Cruise industry officials told Gov. Tony Knowles today that they'll continue to underwrite the state's program for monitoring and inspecting their ships.
After a closed-door meeting at the Capitol lasting two and a half hours, a spokesman for more than a dozen senior executives of cruise lines doing business in Alaska said the group found common ground with the governor on protecting the environment.
That includes picking up "reasonable" costs for the oversight program being conducted by the Alaska Cruise Ship Initiative, a program launched by the Department of Environmental Conservation that brought the industry to the table with regulators and the public. Knowles said that he will seek to establish a fee that the industry will pay to cover the monitoring and inspection effort, but didn't attach a dollar amount to it.
"The governor didn't ask for a blank check, and we didn't write one," said Dean Brown, executive vice president of Princess Cruises and chairman of the North West CruiseShip Association. He was unable to say how much the industry has spent to date on wastewater sampling and testing.
Brown also pledged to work for passage of federal cruise ship legislation awaiting a lame duck session of Congress, and said association members would abide by its "guidelines," whether it passed or not. He declined to comment on possible state legislation, including a "right to know" bill that would compel cruise companies to disclose specific information on marine discharges.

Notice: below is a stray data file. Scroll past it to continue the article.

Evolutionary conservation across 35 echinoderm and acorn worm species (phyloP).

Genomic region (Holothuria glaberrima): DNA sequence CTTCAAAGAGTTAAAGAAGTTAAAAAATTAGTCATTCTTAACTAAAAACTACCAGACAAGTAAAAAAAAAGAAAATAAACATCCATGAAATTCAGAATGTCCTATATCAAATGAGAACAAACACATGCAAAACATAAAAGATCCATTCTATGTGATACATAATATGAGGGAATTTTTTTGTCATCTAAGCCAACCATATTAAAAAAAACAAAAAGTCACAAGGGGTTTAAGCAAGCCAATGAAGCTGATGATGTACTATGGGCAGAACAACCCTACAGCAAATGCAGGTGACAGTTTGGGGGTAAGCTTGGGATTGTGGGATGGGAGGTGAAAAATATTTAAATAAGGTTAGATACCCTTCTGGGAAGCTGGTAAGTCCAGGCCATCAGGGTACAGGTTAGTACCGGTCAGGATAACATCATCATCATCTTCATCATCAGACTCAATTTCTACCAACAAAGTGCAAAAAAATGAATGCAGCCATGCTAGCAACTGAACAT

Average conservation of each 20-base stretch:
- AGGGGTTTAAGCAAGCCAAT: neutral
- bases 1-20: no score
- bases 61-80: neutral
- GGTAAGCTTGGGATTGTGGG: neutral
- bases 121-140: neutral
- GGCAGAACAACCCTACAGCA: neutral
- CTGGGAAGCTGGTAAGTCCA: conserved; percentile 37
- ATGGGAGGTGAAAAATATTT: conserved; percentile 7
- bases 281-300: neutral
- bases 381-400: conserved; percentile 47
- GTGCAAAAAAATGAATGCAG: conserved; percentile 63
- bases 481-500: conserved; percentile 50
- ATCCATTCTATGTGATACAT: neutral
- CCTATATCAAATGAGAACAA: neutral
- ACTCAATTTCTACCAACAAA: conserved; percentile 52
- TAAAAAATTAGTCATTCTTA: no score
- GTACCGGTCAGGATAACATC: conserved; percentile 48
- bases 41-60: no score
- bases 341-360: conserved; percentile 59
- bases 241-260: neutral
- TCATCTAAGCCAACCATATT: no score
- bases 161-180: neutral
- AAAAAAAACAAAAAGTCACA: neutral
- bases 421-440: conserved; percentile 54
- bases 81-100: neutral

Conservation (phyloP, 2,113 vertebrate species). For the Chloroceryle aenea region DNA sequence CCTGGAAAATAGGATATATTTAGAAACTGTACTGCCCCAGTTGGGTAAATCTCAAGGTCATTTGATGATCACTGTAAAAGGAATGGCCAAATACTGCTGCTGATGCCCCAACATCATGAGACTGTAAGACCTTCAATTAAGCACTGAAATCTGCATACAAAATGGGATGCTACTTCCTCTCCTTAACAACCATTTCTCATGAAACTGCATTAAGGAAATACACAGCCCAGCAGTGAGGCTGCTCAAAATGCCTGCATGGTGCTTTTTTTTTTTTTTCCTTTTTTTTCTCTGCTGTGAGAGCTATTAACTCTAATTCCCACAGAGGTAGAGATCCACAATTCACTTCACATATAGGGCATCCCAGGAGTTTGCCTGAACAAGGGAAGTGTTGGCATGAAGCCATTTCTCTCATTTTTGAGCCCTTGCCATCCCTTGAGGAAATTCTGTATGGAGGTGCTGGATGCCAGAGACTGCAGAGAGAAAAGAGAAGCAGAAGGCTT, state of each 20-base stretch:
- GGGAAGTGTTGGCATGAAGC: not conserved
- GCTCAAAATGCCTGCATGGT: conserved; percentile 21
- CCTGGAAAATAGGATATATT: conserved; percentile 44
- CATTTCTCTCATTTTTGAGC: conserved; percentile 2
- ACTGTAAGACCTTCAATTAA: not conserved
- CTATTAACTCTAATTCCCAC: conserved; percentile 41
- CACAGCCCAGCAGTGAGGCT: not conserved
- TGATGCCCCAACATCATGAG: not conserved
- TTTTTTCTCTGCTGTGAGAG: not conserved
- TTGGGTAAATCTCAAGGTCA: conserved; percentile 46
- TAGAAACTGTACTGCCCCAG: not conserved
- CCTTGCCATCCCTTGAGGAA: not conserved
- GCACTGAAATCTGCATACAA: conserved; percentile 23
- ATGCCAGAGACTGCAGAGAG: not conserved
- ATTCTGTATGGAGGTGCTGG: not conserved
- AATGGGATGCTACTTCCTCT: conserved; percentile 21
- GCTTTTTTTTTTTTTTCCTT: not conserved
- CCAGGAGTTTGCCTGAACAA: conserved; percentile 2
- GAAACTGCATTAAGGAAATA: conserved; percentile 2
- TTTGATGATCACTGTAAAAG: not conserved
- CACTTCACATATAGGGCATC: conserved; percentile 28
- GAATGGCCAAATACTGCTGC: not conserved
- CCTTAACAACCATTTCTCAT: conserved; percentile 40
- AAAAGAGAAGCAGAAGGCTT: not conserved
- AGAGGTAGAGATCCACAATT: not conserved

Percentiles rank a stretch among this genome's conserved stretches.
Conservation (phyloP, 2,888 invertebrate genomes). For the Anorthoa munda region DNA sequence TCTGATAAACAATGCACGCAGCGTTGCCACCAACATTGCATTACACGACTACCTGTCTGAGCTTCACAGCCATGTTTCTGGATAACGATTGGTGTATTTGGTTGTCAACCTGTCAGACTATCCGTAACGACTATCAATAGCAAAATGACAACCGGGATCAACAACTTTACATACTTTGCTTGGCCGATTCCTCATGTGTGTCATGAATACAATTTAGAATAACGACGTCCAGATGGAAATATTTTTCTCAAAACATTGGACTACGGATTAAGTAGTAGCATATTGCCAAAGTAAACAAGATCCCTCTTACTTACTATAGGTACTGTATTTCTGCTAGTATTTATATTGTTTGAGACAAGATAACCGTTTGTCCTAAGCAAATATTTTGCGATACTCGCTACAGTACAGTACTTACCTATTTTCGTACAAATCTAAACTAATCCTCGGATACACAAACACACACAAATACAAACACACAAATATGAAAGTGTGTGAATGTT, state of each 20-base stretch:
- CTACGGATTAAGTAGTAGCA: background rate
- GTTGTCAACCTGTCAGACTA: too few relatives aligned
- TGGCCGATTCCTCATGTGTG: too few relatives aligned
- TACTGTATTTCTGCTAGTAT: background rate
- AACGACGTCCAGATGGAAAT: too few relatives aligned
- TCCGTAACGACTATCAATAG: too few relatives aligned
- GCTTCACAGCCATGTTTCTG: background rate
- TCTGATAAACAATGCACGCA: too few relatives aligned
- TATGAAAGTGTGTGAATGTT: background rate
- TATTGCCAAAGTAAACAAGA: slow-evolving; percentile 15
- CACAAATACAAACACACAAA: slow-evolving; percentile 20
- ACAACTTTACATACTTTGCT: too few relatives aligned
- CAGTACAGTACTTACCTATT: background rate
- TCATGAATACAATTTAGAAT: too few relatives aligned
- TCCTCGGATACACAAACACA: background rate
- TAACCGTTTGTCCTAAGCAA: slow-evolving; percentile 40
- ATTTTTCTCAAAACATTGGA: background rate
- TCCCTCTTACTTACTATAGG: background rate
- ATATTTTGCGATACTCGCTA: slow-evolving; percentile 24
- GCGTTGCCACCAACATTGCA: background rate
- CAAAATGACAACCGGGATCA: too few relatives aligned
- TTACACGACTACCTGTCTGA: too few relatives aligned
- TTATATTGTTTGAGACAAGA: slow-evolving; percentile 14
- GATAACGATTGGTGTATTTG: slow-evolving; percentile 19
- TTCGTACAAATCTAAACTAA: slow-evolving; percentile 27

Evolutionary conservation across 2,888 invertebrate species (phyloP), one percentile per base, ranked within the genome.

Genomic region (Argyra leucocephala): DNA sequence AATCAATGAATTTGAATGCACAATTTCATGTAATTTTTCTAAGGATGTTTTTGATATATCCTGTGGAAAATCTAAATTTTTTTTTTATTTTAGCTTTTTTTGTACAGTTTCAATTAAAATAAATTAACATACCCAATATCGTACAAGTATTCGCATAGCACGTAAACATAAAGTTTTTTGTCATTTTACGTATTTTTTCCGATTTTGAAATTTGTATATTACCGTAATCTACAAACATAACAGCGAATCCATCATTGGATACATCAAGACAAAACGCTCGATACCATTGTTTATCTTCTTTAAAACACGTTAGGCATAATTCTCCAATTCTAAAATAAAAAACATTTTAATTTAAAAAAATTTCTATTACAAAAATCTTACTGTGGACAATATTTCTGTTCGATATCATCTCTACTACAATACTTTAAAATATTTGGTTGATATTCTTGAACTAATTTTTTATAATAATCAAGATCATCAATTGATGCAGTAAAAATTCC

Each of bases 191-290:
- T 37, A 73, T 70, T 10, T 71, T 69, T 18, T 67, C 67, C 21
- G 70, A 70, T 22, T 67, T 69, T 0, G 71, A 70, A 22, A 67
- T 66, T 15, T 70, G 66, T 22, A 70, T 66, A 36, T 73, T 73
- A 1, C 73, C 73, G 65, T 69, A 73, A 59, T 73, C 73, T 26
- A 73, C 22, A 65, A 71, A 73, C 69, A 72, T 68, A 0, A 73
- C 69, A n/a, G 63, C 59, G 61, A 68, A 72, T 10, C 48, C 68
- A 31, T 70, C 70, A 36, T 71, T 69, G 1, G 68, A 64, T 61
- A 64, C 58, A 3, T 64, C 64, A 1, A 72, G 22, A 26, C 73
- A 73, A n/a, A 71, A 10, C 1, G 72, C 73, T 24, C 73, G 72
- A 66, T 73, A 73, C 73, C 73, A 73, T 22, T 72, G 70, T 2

Despite some vagueness about what was accomplished, Knowles and Brown said in a joint news conference that the meeting itself was groundbreaking.
"We in many ways are on uncharted ground," Brown said. "This certainly is the first time I know of, of a collection of senior executives like this meeting with a state."
"This was an important and necessary first step," Knowles said. "This is just the first step of a long-distance effort. ... We now need to, with a ring of ever-widening concentric circles, involve all of the people who have had a stake in this, certainly all of the Alaska communities, the people who both are dependent upon the industry and dependent upon on the resources."
Knowles did not scold the cruise industry as he did in mid-September, when he demanded that CEOs come to Juneau to tell him exactly when they would be in full compliance with all federal and state environmental regulations. He acknowledged that he came out of today's meeting without a firm date for compliance. "That's something that's going to have to be worked on."
The governor also did not say whether he was satisfied that cruise company officials have been honest with the state in discussing their marine sanitation devices, which treat blackwater, or toilet waste, before it's discharged. Fecal coliform counts in both treated blackwater and untreated graywater, or sink and laundry water, often have exceeded limits for municipal sewage. And the devices in some cases were poorly maintained, according to the U.S. Coast Guard.
In September, Knowles called the situation "disgraceful." Today, he noted that there's no legal requirement for the industry to assess whether the equipment is doing the job. "Loopholes in federal law" are therefore partly to blame, he said.
But the governor said he won't be satisfied until Alaskans know that every marine discharge has "the cleanliness we have a right to expect."
Industry spokesmen have said it will take two years to make widespread technological upgrades necessary to clean up wastewater discharges. As a result, environmentalist Gershon Cohen of Haines questions whether the industry can make good on its pledge to abide by the terms of the pending federal legislation, which would set standards for fecal coliform colonies in discharges of both blackwater and graywater.
"Many of the ships can't meet those standards," Cohen said.
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